Co-directors' Chris Metzler and Jeff Springer's "Plagues and Pleasures on the Salton Sea" is an account of how what was supposed to be Calif.'s answer to the French Riviera has ended up being what one interview subject calls "the greatest sewer the world has ever seen." Fun for a while, with a cast of locals who make the residents of "Vernon, Florida" seem normal, pic ultimately overstays its welcome.
Co-directors’ Chris Metzler and Jeff Springer’s “Plagues and Pleasures on the Salton Sea” is an account of how what was supposed to be California’s answer to the French Riviera has ended up being what one interview subject calls “the greatest sewer the world has ever seen.” Jaunty and fun for a while, with a cast of colorful locals who make the residents of “Vernon, Florida” seem normal, pic ultimately overstays its welcome and overstates its case. Fests, particularly those on the West Coast, will be natural takers, and pic could be a fine tube attraction if cut to an hour.
A roughly 400-square-mile body of water created in the middle of the otherwise arid Imperial and Coachella valleys when the Colorado River momentarily overran a poorly built dam, the Salton Sea was, for a brief moment in the 1950s, a prime fishing, bird-watching and vacation destination. Over the ensuing decades, however, a series of natural disasters would turn this so-called “miracle in the desert” into something more closely resembling the land that time forgot, as submerged telephone polls, rusted-out mobile homes and thousands of dead fish and birds came to dot the Sea’s rocky shoreline.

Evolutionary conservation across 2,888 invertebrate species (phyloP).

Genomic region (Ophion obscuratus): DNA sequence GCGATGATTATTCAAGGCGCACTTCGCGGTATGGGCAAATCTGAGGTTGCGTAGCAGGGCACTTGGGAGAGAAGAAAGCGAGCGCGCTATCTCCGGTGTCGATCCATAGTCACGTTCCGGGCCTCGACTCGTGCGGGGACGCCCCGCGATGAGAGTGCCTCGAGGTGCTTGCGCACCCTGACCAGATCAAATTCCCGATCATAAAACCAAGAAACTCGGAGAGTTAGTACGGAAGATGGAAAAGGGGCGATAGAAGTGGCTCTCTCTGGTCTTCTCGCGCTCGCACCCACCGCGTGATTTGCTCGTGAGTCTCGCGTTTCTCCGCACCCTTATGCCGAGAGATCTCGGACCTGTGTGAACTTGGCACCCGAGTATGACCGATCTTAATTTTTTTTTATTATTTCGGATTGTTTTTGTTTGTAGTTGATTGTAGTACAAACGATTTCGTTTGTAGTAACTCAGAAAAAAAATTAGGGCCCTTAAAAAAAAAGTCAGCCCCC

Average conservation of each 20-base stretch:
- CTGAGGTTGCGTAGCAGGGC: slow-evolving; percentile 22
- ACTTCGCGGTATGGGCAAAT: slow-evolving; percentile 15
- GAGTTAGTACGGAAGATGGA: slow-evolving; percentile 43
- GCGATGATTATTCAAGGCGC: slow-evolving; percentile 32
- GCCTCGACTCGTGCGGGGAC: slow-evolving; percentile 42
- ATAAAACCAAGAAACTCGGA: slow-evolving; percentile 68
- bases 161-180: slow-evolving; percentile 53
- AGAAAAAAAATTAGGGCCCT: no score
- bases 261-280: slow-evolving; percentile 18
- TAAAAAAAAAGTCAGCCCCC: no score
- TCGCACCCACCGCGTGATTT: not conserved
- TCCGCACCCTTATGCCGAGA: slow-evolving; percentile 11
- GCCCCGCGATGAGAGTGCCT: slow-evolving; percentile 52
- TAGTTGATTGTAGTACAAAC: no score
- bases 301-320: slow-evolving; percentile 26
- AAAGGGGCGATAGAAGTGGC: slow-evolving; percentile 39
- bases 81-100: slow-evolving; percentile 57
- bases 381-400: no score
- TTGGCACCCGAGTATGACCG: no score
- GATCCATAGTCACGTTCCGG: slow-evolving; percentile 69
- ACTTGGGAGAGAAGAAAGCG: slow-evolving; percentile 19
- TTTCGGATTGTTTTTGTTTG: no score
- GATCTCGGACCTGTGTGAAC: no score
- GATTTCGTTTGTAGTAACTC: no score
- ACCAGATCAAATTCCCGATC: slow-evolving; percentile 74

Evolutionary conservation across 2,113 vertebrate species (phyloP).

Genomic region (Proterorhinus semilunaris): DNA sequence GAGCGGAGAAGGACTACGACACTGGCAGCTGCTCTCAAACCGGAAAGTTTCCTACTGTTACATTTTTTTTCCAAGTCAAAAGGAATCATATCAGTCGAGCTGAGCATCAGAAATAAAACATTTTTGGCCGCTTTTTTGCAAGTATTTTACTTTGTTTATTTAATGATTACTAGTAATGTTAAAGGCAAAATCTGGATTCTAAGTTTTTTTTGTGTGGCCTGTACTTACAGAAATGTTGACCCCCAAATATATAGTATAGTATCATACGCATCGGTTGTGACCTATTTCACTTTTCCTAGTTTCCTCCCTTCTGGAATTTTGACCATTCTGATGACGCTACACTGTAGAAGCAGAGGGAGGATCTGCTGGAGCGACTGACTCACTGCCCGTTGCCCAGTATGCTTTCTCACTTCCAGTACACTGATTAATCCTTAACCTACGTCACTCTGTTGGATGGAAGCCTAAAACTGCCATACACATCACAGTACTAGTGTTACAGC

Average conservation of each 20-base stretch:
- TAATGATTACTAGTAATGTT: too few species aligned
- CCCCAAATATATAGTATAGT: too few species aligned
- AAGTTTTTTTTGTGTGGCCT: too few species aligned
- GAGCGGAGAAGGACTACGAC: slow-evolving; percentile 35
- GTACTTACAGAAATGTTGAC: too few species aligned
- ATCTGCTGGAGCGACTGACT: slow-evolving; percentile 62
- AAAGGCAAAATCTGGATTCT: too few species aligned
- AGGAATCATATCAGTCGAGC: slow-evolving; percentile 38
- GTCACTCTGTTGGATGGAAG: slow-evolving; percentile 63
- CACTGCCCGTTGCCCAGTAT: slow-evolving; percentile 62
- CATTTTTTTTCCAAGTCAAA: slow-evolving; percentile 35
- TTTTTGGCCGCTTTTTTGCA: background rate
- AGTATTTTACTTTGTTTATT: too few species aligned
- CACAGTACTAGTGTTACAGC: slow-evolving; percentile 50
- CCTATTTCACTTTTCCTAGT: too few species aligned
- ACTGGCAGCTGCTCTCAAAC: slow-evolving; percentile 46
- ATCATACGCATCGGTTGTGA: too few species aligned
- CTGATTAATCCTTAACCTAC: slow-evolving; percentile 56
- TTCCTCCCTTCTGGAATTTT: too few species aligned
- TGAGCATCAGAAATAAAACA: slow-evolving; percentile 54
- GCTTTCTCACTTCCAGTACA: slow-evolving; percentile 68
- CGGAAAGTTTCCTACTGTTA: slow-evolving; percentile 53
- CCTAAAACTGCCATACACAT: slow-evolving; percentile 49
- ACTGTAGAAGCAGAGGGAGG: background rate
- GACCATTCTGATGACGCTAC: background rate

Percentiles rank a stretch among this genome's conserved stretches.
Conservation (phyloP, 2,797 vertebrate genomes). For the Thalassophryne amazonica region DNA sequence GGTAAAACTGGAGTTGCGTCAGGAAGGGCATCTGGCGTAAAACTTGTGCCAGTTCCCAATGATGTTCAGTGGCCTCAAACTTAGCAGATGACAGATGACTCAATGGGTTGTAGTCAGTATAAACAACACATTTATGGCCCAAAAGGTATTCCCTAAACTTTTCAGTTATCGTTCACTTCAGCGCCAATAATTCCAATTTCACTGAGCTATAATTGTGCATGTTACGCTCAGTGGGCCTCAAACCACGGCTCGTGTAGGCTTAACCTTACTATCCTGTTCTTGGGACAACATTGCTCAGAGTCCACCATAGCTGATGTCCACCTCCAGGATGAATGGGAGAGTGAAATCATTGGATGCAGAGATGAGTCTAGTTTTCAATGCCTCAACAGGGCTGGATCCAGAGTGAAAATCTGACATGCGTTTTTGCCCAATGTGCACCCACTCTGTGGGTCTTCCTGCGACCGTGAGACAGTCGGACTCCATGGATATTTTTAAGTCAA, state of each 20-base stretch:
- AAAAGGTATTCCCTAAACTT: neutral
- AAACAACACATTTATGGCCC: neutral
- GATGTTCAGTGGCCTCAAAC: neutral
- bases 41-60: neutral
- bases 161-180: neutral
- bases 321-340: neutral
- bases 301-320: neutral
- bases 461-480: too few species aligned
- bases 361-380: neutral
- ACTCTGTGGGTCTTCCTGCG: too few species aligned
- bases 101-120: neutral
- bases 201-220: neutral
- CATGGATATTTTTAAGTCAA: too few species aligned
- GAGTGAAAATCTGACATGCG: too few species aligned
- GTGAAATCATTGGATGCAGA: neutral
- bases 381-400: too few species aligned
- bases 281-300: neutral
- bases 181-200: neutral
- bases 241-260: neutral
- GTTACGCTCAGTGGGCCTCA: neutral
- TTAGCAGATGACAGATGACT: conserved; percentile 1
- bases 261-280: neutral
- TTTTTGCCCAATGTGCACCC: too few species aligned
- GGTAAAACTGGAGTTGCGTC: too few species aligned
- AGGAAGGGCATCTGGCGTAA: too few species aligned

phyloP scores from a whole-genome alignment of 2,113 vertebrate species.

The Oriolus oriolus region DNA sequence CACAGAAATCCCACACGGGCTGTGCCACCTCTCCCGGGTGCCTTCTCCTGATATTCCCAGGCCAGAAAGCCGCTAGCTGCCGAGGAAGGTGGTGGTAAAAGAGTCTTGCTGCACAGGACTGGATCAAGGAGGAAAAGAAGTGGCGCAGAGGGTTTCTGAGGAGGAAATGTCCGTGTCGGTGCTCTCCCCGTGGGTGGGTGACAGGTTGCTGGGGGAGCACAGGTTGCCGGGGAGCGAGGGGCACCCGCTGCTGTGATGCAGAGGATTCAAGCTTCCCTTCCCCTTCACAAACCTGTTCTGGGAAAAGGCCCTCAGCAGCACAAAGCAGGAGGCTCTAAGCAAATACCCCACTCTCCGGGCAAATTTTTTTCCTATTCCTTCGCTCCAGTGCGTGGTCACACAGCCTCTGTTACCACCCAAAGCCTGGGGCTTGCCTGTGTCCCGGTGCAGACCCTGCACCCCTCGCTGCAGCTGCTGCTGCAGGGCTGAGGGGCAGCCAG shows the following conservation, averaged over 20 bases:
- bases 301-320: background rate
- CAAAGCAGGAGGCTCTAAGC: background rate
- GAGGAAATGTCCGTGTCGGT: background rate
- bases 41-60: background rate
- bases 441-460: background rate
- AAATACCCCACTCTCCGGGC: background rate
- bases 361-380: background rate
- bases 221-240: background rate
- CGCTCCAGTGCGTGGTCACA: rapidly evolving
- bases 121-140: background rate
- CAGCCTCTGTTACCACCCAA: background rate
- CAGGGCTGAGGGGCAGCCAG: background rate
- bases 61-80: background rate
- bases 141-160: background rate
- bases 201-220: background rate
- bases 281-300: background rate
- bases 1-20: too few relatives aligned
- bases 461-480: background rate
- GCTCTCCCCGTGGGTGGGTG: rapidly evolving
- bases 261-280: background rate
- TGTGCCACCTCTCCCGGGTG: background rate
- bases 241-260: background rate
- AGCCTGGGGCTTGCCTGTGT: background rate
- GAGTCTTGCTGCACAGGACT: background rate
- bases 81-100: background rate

Yet, despite the potential health hazards, there are those who continue to call the Salton and its neighboring communities (Bombay Beach, Niland, Salton City) home. Among them: an outspoken Hungarian immigrant known as Hunky Daddy; a religious zealot who has spent years building a mountain of junk he believes to be a holy site; a nudist who spends his days waving to passing motorists; and a fast-talking realtor who continues to promote the area’s undeveloped land as though it were the next big thing. Metzler and Springer show much genuine affection for these weird folks, who to them seem to embody the last throes of the American frontier spirit.
Should the Sea be redeveloped, at a cost of hundreds of millions of dollars, as was the dream of the late Sonny Bono? Or should it merely be allowed to dry up, a reminder of the foolishness by which man tries to master nature? Of course, there is no right answer — only a process of trial and error. However, as it enters into a discussion of the various legal battles over the Sea’s future, “Plagues and Pleasures” bogs down into a tiresome he-said/she-said affair, with a host of locals, politicos and environmental experts reiterating the same pros and cons that have already been explained earlier in pic.